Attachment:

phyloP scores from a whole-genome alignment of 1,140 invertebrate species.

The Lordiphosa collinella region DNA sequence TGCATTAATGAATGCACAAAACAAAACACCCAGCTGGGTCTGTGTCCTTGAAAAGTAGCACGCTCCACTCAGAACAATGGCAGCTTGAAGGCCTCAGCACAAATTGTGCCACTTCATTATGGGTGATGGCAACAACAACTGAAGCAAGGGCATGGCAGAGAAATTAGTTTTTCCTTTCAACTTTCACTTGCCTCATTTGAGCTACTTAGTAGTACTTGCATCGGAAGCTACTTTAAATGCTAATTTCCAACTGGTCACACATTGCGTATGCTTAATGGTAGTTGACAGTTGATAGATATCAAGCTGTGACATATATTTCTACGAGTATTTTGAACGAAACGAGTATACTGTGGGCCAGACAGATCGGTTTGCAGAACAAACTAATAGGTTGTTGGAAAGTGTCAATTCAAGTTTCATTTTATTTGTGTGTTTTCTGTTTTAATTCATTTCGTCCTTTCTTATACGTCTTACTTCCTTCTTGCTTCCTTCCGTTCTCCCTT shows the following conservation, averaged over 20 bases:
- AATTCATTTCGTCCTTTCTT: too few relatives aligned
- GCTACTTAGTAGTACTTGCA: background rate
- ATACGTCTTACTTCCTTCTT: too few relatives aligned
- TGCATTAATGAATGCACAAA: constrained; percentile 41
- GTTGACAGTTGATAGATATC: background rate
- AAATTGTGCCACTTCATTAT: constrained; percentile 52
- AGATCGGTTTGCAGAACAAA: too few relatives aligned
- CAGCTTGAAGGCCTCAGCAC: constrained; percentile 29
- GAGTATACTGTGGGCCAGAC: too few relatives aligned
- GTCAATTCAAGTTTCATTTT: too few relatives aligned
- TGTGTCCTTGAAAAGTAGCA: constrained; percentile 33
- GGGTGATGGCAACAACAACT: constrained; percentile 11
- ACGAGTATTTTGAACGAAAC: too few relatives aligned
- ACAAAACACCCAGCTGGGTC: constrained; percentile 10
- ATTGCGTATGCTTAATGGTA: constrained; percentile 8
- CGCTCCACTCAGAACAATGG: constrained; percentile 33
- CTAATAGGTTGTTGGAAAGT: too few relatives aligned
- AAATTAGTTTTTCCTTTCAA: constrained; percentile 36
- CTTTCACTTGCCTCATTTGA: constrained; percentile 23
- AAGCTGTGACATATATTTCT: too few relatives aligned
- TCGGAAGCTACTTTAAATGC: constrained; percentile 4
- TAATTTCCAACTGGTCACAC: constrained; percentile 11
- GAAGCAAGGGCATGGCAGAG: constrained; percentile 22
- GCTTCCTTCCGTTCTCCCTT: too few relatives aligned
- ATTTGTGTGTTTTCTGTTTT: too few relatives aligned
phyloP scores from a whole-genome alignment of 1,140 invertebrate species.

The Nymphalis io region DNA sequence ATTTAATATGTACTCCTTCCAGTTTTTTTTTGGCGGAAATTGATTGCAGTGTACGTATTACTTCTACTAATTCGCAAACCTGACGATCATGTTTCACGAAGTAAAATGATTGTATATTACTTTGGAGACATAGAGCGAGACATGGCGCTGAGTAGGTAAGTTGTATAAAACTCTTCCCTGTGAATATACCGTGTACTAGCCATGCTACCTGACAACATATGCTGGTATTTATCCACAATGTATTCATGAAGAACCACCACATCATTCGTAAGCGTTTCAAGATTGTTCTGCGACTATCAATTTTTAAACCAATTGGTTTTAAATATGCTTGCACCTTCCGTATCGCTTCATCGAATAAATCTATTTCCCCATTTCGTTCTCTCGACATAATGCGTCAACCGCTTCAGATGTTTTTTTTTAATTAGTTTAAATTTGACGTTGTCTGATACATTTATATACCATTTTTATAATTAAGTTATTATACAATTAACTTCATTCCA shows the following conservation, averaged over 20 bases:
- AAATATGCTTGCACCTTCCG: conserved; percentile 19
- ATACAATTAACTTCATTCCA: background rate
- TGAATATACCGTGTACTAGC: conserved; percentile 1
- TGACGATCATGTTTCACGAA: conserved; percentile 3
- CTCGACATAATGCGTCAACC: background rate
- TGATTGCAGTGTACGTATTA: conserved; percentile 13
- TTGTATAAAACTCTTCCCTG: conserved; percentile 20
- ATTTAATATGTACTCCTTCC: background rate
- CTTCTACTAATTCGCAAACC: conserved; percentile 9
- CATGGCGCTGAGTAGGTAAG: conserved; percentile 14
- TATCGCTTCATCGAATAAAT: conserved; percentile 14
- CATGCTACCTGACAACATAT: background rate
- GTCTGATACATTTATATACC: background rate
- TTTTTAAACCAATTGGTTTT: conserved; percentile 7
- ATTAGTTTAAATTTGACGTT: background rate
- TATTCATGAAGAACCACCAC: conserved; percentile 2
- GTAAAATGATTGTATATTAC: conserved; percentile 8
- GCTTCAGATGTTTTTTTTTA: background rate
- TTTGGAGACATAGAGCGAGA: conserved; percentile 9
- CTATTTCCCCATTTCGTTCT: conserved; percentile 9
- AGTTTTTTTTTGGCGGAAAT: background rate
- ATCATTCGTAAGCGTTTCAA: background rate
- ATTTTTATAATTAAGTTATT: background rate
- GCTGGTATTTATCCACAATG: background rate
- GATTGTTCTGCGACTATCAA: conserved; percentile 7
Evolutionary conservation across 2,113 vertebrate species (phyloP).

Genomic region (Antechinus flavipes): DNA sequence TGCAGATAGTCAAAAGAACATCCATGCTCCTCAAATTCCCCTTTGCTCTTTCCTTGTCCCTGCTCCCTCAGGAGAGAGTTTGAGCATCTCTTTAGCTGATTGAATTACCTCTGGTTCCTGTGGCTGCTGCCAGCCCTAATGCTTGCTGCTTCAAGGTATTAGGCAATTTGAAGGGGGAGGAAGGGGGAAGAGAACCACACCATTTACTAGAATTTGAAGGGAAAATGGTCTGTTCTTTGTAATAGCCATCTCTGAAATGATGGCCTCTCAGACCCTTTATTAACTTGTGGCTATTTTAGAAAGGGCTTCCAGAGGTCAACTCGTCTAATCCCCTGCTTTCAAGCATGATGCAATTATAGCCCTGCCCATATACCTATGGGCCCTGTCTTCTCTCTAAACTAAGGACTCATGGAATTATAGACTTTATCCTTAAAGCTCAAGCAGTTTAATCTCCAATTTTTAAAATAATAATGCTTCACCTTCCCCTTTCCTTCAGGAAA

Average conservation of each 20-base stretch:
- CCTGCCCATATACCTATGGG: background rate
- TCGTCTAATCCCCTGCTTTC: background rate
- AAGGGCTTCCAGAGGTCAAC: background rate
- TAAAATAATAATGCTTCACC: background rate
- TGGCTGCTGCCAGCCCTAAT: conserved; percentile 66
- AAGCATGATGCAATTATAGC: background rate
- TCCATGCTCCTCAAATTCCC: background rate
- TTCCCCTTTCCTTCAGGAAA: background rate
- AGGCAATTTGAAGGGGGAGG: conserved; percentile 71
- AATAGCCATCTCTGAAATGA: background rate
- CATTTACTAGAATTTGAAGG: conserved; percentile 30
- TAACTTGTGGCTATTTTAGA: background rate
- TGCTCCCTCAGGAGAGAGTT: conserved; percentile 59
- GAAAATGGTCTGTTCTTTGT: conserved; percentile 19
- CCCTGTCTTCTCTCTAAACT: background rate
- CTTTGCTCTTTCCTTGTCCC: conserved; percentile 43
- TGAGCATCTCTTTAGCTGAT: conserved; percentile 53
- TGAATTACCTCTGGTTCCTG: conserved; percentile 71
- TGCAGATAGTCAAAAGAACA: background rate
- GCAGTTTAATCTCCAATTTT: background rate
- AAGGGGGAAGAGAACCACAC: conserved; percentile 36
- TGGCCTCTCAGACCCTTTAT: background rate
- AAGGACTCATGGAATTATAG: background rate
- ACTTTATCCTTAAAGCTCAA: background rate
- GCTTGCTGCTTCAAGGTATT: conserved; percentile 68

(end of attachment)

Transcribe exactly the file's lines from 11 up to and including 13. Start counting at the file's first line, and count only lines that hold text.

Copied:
- GAGTATACTGTGGGCCAGAC: too few relatives aligned
- GTCAATTCAAGTTTCATTTT: too few relatives aligned
- TGTGTCCTTGAAAAGTAGCA: constrained; percentile 33